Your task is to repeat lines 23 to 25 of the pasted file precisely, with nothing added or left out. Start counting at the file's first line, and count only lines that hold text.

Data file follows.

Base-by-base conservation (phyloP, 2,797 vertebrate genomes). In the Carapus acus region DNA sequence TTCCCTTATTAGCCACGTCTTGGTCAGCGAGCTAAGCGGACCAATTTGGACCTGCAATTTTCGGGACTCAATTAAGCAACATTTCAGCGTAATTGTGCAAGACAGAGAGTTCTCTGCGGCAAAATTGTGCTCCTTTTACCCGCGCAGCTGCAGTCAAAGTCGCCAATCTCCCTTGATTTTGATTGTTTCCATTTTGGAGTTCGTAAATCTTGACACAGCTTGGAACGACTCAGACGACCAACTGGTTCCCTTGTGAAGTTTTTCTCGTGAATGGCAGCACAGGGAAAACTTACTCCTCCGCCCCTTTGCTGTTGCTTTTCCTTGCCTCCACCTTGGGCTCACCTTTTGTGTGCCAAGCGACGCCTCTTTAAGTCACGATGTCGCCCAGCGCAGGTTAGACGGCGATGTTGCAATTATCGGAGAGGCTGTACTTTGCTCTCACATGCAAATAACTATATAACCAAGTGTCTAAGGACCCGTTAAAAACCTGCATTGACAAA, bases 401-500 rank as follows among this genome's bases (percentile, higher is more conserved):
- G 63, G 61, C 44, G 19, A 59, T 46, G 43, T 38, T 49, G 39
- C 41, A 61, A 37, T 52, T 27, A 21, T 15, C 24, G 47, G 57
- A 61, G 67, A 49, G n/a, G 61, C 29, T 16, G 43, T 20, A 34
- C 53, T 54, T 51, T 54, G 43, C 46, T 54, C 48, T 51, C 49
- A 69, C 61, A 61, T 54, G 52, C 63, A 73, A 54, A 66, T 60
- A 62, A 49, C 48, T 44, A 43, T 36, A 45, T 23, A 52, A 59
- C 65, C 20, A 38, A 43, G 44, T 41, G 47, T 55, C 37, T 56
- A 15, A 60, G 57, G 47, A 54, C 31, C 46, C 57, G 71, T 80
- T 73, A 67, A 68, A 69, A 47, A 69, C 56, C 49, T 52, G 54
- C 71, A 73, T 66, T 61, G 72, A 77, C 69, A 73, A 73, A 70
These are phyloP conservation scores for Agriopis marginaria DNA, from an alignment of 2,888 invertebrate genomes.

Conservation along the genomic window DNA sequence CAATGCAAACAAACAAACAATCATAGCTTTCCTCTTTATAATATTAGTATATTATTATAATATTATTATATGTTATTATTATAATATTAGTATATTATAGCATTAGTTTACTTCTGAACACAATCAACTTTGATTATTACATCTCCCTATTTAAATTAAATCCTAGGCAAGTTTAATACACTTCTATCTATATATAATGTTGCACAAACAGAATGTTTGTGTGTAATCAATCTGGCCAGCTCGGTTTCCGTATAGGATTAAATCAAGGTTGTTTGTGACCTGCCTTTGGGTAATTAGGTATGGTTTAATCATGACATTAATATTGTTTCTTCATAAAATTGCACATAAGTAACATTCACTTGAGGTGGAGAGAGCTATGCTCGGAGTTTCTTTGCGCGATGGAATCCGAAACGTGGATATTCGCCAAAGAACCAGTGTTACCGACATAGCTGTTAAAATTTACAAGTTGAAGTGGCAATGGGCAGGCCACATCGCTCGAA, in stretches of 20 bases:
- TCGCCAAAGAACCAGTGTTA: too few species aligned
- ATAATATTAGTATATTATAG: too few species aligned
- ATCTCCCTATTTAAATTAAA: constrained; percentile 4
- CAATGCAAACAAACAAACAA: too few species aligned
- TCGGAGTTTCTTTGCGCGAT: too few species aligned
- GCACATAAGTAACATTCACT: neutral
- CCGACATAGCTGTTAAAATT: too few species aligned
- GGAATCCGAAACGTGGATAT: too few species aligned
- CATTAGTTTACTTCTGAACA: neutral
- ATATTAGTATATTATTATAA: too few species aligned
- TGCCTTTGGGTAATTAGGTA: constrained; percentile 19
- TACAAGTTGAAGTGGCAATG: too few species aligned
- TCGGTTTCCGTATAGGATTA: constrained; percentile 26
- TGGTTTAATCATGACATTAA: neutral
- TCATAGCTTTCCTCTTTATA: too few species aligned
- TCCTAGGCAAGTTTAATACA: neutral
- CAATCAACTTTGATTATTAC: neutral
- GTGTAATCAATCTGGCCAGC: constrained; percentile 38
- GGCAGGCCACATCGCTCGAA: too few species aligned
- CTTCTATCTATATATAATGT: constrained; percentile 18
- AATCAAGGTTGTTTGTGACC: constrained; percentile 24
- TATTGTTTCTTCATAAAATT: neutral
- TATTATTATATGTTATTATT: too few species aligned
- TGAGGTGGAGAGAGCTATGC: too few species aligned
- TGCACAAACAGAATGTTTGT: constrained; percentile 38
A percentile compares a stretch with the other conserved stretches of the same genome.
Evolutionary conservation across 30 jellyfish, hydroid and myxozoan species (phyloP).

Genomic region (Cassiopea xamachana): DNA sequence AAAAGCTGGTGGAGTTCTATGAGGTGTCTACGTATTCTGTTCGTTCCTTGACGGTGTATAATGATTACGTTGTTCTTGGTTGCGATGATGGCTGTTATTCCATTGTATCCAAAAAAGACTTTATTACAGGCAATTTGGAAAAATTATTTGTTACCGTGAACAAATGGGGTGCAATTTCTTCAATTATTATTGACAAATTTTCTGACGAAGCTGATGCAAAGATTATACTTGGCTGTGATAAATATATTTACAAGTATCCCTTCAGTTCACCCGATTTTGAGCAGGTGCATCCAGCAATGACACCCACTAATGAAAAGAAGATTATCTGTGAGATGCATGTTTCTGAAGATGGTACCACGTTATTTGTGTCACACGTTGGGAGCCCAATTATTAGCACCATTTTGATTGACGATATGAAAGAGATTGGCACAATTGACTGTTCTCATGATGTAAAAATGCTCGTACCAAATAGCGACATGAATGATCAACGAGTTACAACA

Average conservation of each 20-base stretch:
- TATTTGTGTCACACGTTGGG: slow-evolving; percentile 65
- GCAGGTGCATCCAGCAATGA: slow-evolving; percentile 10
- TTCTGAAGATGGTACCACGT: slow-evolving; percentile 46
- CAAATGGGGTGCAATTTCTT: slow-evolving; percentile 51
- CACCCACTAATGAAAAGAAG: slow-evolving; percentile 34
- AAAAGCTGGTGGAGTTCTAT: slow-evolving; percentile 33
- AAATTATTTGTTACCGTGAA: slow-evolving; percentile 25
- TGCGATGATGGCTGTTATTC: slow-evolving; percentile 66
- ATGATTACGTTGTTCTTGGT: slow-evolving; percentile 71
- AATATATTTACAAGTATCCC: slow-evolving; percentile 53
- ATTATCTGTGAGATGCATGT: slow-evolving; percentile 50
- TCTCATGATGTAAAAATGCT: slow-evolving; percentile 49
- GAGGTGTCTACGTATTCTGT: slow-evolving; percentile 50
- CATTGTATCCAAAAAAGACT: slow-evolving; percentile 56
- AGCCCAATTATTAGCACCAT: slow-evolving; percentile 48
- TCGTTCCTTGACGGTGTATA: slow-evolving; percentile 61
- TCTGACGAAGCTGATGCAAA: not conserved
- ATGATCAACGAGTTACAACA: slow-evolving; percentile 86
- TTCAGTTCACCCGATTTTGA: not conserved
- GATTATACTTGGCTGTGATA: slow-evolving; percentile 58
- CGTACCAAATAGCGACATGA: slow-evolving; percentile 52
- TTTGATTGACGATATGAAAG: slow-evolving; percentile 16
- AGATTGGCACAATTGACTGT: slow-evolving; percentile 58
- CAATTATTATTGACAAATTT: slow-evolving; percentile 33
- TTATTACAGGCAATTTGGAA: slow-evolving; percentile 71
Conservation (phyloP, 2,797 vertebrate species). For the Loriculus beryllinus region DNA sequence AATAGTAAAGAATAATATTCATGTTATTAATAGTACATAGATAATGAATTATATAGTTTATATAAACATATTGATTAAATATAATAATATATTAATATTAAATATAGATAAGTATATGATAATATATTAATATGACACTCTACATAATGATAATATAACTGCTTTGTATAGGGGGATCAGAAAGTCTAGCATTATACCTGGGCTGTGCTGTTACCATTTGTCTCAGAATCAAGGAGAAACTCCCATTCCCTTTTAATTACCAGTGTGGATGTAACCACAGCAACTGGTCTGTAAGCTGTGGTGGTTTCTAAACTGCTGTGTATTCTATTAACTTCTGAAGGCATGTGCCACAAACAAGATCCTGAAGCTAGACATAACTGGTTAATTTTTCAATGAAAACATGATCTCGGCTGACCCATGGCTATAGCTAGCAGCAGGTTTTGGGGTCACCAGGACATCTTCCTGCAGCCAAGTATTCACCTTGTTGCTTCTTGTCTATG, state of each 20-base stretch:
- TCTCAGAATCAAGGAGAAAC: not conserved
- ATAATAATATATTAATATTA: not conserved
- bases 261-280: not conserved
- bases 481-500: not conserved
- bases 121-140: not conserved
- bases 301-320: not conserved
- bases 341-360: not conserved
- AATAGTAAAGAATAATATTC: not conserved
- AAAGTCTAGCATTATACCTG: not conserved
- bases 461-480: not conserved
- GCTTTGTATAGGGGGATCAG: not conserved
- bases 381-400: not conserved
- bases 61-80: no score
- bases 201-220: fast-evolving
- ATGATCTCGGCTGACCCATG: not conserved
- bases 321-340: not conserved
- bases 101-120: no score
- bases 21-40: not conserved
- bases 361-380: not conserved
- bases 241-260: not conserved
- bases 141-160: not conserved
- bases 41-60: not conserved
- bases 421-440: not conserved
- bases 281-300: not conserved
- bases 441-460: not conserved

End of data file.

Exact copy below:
- ATATTAGTATATTATTATAA: too few species aligned
- TGCCTTTGGGTAATTAGGTA: constrained; percentile 19
- TACAAGTTGAAGTGGCAATG: too few species aligned